A) Rendering multilateralism more effective by acting resolutely against proliferators.
1) Working for the universalisation and when necessary strengthening of the main treaties, agreements and verification arrangements on disarmament and non-proliferation.
- Carrying out diplomatic action to promote the universalisation and reinforcement of multilateral agreements, in implementation of the Council Common Position of 17 November 2003.
2) Fostering the role of the UN Security Council, and enhancing expertise in meeting the challenge of proliferation.
- Working inter alia to enable the Security Council to benefit from independent expertise and a pool of readily available competence, in order to carry out the verification of proliferating activities that are a potential threat to international peace and security. The EU will consider how the unique verification and inspection experience of UNMOVIC could be retained and utilised, for example by setting up a roster of experts.
3) Enhancing political, financial and technical support to verification regimes.
- Now that all EU Member States have ratified the IAEA Additional Protocols, the EU will redouble its efforts to promote their conclusions by third States.
- Fostering measures aimed at ensuring that any possible misuse of civilian programmes for military purposes will be effectively excluded.
- Releasing financial resources to support specific projects conducted by multilateral institutions (i.a. IAEA, CTBTO Preparatory Commission and OPCW) which could assist in fulfilling our objectives.
- Promoting challenge inspections in the framework of the Chemical Weapons Convention and beyond. This issue will be addressed in the CWC competent bodies as well as in the framework of political dialogue with third States.
- Reinforcing the BTWC and the CWC and, in this context, continuing the reflection on verification instruments. The BTWC does not contain at present a verification mechanism. The EU must find ways to strengthen compliance. A group of experts to give advice on how this could be done could be established. The EU will take the lead in efforts to strengthen regulations on trade with material that can be used for the production of biological weapons. The EU will also take the lead in supporting national implementation of the BTWC (e.g. in providing technical assistance). The EU will consider giving support to states with administrative or financial difficulties in their national implementation of the Chemical Weapons Convention and the BTWC.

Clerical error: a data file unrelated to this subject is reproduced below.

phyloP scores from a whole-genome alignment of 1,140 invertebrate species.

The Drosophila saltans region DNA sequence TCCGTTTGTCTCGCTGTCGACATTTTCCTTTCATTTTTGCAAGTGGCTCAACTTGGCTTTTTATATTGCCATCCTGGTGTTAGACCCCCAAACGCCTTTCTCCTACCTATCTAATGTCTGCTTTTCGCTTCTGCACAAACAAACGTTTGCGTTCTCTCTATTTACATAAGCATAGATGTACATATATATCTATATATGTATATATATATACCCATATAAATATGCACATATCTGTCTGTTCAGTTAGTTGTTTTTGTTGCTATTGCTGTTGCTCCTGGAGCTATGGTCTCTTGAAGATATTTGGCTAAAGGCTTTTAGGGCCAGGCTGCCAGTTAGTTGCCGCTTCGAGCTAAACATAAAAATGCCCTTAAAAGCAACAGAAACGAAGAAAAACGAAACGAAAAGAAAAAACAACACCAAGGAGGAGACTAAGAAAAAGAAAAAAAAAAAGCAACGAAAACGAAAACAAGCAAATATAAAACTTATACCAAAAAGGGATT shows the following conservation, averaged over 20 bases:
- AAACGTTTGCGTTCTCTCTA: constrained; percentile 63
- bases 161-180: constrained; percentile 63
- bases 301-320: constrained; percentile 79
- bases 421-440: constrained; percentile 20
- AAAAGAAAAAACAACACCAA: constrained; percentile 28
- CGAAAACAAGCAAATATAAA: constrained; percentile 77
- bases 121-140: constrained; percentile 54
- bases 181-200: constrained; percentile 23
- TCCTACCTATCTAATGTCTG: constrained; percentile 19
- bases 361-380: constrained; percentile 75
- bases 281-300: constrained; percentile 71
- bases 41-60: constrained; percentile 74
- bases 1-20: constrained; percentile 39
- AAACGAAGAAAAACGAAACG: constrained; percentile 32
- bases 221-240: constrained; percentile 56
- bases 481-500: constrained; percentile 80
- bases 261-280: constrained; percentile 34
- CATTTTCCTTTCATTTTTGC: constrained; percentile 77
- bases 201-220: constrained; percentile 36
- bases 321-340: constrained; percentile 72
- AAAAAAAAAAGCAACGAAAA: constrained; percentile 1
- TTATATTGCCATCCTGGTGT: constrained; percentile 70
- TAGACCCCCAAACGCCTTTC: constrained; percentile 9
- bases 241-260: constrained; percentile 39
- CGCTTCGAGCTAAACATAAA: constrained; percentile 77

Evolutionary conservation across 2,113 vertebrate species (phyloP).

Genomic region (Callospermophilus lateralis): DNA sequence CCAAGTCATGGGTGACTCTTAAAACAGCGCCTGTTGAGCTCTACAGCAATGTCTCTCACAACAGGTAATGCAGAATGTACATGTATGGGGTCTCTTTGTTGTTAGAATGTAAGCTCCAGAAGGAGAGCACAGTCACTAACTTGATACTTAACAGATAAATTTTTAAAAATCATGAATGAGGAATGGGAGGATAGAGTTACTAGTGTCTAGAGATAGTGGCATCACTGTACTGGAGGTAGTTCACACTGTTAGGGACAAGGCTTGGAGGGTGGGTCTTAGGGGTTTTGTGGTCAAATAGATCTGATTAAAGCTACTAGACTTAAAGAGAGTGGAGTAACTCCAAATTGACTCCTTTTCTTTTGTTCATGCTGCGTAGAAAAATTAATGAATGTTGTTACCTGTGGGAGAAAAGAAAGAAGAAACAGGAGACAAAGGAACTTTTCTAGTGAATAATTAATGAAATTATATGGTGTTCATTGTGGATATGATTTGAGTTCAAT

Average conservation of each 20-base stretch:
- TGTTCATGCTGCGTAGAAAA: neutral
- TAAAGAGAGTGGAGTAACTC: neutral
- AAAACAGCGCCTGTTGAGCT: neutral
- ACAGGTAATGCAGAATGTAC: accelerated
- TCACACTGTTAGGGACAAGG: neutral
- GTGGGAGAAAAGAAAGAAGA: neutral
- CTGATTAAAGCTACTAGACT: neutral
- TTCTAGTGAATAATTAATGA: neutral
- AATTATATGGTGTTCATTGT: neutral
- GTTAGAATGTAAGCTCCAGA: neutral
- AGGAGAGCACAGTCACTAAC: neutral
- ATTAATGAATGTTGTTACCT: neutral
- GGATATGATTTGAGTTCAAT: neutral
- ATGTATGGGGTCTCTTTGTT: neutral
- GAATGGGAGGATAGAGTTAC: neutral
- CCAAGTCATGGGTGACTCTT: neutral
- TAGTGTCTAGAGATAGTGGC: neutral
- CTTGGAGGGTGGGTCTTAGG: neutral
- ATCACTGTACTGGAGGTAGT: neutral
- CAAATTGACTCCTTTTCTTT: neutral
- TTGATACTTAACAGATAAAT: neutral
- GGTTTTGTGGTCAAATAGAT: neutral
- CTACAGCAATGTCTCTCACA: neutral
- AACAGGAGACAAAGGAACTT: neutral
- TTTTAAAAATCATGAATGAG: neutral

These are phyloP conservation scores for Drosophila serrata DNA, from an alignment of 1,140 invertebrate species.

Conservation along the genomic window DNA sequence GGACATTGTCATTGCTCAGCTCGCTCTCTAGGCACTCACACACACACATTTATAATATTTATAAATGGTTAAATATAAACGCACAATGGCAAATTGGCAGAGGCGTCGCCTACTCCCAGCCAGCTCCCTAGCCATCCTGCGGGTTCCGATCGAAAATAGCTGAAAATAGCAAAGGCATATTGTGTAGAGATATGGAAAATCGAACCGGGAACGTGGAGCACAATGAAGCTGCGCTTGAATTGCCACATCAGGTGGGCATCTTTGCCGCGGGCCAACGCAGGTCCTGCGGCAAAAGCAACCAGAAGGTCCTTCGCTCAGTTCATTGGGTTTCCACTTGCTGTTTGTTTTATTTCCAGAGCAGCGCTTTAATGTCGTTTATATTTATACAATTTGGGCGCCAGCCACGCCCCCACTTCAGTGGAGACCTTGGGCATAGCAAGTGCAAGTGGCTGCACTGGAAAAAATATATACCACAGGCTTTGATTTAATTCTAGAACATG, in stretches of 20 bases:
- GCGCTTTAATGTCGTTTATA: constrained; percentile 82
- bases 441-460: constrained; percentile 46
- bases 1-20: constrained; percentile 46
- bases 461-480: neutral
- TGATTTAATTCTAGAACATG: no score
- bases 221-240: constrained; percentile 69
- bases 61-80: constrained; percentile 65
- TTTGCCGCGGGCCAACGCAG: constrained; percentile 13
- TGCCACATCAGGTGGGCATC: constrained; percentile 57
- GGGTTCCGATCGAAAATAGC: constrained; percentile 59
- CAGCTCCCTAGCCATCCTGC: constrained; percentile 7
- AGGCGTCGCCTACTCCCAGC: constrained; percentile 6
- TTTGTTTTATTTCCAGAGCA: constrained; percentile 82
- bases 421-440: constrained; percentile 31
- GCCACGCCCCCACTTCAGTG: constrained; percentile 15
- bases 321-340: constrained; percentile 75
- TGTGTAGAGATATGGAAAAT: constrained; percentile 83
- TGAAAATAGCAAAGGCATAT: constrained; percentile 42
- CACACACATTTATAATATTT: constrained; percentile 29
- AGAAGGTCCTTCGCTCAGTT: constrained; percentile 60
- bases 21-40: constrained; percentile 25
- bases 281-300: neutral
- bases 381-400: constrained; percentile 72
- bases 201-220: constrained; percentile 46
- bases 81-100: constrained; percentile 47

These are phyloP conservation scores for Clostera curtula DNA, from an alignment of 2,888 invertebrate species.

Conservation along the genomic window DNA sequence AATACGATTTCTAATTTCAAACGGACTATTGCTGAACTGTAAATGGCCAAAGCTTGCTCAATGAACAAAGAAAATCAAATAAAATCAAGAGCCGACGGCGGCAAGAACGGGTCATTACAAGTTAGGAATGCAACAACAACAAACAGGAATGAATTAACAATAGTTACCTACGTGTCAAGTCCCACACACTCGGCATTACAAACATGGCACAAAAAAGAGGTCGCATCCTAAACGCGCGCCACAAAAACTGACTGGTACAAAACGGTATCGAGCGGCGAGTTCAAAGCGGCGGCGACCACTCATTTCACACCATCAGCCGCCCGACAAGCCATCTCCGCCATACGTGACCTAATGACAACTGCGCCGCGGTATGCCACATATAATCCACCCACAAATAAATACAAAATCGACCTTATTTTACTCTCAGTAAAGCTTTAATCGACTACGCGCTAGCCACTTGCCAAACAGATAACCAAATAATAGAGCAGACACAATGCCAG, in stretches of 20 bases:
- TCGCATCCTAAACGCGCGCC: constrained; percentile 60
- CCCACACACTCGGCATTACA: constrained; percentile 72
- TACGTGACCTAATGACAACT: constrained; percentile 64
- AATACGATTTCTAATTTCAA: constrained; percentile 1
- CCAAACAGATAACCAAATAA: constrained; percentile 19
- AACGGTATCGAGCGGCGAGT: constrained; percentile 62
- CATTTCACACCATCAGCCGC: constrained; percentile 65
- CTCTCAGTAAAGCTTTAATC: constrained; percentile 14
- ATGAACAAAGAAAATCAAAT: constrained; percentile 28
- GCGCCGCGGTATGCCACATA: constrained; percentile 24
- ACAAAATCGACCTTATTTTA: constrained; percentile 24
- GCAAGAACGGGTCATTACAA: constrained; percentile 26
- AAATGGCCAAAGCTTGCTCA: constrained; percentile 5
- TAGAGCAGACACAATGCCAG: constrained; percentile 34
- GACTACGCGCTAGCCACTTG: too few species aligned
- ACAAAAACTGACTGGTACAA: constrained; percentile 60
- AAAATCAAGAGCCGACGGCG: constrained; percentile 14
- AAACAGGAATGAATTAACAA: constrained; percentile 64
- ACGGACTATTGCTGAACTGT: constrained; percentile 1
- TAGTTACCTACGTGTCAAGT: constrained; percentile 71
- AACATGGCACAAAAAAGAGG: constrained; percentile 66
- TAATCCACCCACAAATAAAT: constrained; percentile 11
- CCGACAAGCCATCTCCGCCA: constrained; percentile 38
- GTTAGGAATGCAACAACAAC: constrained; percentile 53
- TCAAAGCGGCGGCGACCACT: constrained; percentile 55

4) Strengthening export control policies and practices in co-ordination with partners of the export control regimes; advocating, where applicable, adherence to effective export control criteria by countries outside the existing regimes and arrangements; strengthening suppliers regimes and European co-ordination in this area.
- Making the EU a leading co-operative player in the export control regimes by coordinating EU positions within the different regimes, supporting the membership of acceding countries and where appropriate involvement of the Commission, promoting a catch-all clause in the regimes, where it is not already agreed, as well as strengthening the information exchange, in particular with respect to sensitive destinations, sensitive end-users and procurement patterns.
- Reinforcing the efficiency of export control in an enlarged Europe, and successfully conducting a Peer Review to disseminate good practices by taking special account of the challenges of the forthcoming enlargement.
- Setting up a programme of assistance to States in need of technical knowledge in the field of export control.
- Working to ensure that the Nuclear Suppliers Group make the export of controlled nuclear and nuclear related items and technology conditional on ratifying and implementing the Additional Protocol.
- Promoting in the regimes reinforced export controls with respect to intangible transfers of dual-use technology, as well as effective measures relating to brokering and transhipment issues.